Perceived Environmental Barriers to Recreational ... - Aktiv Ung

From the CanChild Centre for Childhood Disability Research, McMaster Univer- sity, Hamilton, ON ... dren's rehabilitation centers and a children's hospital in the province of ...... Simeonsson RJ, Carlson D, Huntington GS, McMillen JS, Brent. JL. Students ... Werner EE. Risk, resilience, and recovery: perspectives from the.
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ORIGINAL ARTICLE

Perceived Environmental Barriers to Recreational, Community, and School Participation for Children and Youth With Physical Disabilities Mary Law, PhD, Theresa Petrenchik, PhD, Gillian King, PhD, Patricia Hurley, BA ABSTRACT. Law M, Petrenchik T, King G, Hurley P. Perceived environmental barriers to recreational, community, and school participation for children and youth with physical disabilities. Arch Phys Med Rehabil 2007;88:1636-42. Objective: To comprehensively describe parent perceptions of environmental barriers to recreational, community, and school participation for children with physical disabilities. Design: Secondary analysis of cross-sectional data gathered in the first wave of a longitudinal study of the child, family, and environmental factors affecting the recreational and leisure participation of school-age children with physical disabilities. Setting: General community. Participants: Parent-child pairs (N⫽427). Child participants included 229 boys and 198 girls with physical disabilities in 3 age cohorts (6 – 8, 9 –11, 12–14y). Interventions: Not applicable. Main Outcome Measure: Craig Hospital Inventory of Environmental Factors. Results: Barriers to participation were encountered in school and work environments (1.54⫾1.88), physical and built environments (1.36⫾1.35), within institutional and government policies (1.24⫾1.71), services and assistance (1.02⫾1.2), and attitudes and social support (.87⫾1.17). Age, socioeconomic status, level of physical functioning, and behavioral difficulties were related to the impact of barriers reported in certain areas. No significant differences by the sex of the children or rural versus urban community were found. Conclusions: Parents report environmental barriers in several areas, providing valuable information about the environmental factors that support or hinder participation while showing the complexity of these issues. Future research is required to further identify potential avenues for intervention. Key Words: Barriers, architectural; Children with disabilities; Leisure activities; Rehabilitation. © 2007 by the American Congress of Rehabilitation Medicine and the American Academy of Physical Medicine and Rehabilitation ARTICIPATION IS FUNDAMENTALLY important to children’s development. The World Health Organization P defines participation as “involvement in a life situation” and 1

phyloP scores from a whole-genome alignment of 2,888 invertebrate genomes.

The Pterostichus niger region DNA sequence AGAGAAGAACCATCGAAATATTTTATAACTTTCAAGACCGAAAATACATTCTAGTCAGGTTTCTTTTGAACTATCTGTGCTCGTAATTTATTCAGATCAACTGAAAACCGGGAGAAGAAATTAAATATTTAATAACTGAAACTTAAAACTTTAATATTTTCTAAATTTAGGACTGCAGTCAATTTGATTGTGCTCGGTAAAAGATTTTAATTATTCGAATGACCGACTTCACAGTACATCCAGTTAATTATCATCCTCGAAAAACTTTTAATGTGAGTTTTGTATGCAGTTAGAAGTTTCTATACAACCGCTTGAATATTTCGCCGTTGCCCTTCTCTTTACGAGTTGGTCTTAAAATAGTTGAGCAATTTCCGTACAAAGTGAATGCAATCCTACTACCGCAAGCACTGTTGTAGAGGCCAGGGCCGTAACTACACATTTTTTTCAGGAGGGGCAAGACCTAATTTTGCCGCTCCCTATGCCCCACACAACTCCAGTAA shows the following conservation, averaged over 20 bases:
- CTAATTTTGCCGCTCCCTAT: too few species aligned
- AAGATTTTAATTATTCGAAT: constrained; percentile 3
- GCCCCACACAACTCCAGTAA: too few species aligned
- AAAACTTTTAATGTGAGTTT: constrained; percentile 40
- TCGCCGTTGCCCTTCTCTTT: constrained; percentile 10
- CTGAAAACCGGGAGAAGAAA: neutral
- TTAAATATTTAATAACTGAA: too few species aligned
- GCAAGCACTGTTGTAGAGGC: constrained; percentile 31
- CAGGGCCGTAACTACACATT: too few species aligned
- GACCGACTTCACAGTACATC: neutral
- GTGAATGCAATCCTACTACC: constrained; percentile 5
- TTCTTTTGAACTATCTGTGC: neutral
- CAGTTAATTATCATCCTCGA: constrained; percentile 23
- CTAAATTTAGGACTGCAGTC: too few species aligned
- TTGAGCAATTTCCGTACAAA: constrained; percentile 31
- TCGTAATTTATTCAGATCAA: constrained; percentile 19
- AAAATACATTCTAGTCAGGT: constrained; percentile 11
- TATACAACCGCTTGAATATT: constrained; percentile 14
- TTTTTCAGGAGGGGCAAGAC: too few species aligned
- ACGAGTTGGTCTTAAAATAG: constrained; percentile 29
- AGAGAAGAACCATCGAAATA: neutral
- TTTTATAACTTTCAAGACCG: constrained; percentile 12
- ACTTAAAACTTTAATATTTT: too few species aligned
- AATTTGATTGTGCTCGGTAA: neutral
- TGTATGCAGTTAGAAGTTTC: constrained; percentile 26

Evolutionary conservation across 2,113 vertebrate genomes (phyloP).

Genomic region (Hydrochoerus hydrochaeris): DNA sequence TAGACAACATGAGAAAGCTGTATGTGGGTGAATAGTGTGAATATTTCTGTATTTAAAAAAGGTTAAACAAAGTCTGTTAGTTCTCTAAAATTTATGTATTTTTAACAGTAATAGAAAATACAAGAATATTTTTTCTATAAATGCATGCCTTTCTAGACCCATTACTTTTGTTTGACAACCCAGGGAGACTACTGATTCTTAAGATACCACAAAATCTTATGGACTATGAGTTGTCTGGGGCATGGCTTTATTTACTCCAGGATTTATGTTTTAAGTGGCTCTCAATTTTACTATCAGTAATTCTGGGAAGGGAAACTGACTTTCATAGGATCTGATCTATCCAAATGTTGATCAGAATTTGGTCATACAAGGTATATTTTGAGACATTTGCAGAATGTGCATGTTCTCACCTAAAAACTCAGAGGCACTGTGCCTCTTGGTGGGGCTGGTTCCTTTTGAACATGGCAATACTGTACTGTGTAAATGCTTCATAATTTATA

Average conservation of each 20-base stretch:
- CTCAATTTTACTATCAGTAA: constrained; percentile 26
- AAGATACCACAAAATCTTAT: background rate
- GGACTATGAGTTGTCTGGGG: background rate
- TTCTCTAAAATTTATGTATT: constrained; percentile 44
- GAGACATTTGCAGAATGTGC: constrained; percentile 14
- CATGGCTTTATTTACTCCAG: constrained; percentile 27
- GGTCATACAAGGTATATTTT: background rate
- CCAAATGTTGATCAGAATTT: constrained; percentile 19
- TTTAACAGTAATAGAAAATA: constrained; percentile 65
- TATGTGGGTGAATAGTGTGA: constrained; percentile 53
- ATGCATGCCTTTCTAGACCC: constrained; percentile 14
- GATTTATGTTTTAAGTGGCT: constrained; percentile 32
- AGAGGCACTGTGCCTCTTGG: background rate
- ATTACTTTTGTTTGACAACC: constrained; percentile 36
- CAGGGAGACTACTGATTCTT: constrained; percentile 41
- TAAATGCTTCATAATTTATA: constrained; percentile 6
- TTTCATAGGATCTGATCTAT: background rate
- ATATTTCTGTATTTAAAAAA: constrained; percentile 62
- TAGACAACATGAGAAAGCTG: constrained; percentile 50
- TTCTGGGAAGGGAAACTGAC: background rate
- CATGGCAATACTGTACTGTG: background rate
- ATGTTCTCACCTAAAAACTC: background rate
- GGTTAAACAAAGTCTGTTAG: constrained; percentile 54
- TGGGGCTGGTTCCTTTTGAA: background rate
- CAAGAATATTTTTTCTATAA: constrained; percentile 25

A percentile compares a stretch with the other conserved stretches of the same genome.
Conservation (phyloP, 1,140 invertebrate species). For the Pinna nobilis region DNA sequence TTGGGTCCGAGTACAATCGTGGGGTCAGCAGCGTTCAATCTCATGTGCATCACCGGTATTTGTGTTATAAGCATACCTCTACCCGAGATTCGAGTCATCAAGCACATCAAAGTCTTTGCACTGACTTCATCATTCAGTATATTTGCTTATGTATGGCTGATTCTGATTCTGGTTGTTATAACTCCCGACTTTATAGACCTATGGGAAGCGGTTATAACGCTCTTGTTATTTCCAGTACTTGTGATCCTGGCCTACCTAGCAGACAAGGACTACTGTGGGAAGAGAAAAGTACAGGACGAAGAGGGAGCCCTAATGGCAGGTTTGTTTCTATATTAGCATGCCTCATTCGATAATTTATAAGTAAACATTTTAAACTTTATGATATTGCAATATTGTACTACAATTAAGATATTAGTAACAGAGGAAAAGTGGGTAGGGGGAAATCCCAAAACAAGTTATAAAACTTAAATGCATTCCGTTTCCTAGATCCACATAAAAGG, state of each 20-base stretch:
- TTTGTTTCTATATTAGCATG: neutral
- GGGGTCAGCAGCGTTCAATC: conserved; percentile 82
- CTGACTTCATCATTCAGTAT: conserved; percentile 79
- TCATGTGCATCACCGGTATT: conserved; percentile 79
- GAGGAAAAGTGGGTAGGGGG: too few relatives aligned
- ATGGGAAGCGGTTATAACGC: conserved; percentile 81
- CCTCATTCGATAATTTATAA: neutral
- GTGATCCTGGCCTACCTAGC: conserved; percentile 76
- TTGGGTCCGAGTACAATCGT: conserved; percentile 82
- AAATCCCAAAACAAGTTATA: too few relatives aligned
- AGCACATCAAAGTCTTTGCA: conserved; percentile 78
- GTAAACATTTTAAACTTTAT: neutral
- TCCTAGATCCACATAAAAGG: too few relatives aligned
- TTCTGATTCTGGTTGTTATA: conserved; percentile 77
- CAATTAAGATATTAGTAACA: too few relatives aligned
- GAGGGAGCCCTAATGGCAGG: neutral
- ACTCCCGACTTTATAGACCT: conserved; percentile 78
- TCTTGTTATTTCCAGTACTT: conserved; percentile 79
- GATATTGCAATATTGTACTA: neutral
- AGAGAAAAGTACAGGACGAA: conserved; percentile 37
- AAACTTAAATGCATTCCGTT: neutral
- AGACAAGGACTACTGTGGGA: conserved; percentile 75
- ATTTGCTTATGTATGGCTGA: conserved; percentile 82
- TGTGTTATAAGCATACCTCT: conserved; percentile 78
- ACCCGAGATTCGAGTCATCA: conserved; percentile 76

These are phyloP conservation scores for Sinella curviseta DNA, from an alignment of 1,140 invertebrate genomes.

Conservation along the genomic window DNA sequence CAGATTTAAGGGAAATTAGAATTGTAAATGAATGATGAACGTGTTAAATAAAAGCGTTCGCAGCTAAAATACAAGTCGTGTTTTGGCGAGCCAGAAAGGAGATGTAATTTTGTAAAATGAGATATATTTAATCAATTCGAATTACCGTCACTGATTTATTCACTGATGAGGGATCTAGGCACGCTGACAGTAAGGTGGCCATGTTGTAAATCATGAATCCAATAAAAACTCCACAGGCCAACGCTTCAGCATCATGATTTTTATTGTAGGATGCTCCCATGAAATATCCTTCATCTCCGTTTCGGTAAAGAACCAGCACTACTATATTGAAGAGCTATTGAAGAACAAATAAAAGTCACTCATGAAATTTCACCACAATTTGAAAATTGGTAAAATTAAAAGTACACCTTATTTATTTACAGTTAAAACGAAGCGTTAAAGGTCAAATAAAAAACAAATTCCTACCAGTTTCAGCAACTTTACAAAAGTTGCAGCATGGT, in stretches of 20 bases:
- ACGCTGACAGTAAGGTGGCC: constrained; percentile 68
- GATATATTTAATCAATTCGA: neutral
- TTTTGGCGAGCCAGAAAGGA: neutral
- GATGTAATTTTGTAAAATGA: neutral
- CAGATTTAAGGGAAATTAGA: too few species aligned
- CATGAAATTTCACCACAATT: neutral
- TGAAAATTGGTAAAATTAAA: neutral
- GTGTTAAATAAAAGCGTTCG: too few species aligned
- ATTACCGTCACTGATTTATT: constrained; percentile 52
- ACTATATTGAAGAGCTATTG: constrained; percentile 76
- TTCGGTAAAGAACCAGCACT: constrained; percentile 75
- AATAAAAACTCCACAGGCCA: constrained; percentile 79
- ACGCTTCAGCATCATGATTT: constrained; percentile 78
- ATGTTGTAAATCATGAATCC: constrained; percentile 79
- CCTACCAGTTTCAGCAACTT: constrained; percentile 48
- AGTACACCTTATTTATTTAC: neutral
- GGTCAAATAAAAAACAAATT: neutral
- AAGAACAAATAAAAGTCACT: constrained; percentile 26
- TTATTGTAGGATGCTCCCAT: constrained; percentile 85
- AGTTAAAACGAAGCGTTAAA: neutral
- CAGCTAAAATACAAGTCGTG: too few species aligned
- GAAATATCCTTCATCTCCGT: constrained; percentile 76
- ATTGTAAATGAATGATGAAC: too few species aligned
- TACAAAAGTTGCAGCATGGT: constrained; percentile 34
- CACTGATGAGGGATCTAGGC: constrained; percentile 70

From the CanChild Centre for Childhood Disability Research, McMaster University, Hamilton, ON, Canada (Law, Petrenchik, Hurley); and Child and Parent Resource Institute, London, ON, Canada (King). Supported by the U.S. National Institutes of Health (grant no. HD38108-02). No commercial party having a direct financial interest in the results of the research supporting this article has or will confer a benefit upon the author(s) or upon any organization with which the author(s) is/are associated. Correspondence to Mary Law, PhD, CanChild Centre for Childhood Disability Research at McMaster University, 1400 Main St W, Rm 408, Hamilton, ON L8S 1C7, Canada, e-mail: [email protected] Reprints are not available from the author. 0003-9993/07/8812-00124$32.00/0 doi:10.1016/j.apmr.2007.07.035

Arch Phys Med Rehabil Vol 88, December 2007

regards it as an essential aspect of child health and well-being. Through participation, children learn about the expectations of society; learn to communicate and get along with others; build friendships; and develop the skills and competencies they need to become successful in their homes, communities, and in life.2-4 Participation in recreational activities helps with motor-skill development and is linked to health benefits such as improved cardiovascular fitness and lower rates of obesity.5-7 Participation in organized out-of-school activities has been shown to benefit children’s emotional well-being, life satisfaction, school engagement, peer relations, and academic outcomes.4,8 For children living in high-risk environments (eg, poverty, high crime neighborhoods), particip